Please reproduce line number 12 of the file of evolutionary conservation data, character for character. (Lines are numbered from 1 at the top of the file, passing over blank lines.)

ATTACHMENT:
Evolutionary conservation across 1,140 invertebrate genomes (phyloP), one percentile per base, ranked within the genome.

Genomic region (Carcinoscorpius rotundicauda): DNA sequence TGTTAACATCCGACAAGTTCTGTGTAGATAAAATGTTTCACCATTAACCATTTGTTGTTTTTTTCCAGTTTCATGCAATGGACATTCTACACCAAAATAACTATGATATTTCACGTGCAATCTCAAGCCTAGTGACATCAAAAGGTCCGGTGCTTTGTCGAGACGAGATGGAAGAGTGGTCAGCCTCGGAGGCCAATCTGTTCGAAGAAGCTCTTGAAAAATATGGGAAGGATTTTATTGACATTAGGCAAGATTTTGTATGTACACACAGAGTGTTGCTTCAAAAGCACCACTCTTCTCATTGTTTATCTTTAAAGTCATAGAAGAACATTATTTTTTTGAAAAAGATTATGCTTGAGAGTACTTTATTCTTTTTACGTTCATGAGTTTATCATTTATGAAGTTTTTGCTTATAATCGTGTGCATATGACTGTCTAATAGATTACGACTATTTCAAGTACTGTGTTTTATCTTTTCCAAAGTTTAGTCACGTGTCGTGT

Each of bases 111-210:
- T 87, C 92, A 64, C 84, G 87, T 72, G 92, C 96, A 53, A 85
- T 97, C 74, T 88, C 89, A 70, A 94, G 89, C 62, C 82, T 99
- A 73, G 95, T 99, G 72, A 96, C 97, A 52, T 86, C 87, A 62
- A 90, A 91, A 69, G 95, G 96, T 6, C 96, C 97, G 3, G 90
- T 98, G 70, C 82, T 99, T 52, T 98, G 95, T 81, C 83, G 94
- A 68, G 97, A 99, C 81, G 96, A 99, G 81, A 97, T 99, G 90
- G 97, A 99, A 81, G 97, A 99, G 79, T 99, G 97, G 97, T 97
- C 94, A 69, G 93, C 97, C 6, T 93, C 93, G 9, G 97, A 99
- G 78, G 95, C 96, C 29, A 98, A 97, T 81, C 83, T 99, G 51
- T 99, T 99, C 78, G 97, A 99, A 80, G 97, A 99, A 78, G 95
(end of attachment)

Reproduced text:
- G 78, G 95, C 96, C 29, A 98, A 97, T 81, C 83, T 99, G 51